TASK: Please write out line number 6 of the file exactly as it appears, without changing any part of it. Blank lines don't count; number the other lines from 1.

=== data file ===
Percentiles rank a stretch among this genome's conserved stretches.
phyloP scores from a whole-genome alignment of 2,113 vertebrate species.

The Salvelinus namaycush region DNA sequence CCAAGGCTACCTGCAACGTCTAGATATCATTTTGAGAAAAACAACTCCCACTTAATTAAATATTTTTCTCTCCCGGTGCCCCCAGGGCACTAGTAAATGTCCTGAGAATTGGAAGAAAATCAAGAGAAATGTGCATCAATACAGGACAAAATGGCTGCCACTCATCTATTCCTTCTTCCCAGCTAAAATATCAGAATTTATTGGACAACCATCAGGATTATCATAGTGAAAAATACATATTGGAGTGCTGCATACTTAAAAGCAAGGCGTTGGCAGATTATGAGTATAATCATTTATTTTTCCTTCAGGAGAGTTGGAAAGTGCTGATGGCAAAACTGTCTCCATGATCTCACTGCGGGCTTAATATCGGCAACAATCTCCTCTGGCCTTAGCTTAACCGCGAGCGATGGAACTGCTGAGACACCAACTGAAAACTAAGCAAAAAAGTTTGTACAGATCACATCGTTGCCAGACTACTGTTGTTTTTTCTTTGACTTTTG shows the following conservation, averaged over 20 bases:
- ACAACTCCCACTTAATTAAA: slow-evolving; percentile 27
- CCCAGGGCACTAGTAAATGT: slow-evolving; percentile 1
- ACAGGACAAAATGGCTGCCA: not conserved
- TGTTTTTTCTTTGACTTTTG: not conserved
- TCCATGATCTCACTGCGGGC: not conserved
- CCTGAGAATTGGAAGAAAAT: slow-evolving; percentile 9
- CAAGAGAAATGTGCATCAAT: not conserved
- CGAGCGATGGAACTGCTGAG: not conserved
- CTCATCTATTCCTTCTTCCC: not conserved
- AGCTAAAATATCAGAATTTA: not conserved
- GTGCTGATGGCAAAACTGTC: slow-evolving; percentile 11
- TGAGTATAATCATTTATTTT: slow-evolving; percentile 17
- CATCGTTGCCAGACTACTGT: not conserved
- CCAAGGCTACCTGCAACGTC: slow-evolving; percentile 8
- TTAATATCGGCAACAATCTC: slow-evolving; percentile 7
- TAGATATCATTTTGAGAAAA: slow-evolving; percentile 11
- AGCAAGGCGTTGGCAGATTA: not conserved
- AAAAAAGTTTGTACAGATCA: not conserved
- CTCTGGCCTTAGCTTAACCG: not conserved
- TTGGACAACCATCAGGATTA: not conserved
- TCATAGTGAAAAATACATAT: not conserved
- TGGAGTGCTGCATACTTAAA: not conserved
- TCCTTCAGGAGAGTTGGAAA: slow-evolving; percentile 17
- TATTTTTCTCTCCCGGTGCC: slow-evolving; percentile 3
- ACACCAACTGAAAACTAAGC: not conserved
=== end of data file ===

- ACAGGACAAAATGGCTGCCA: not conserved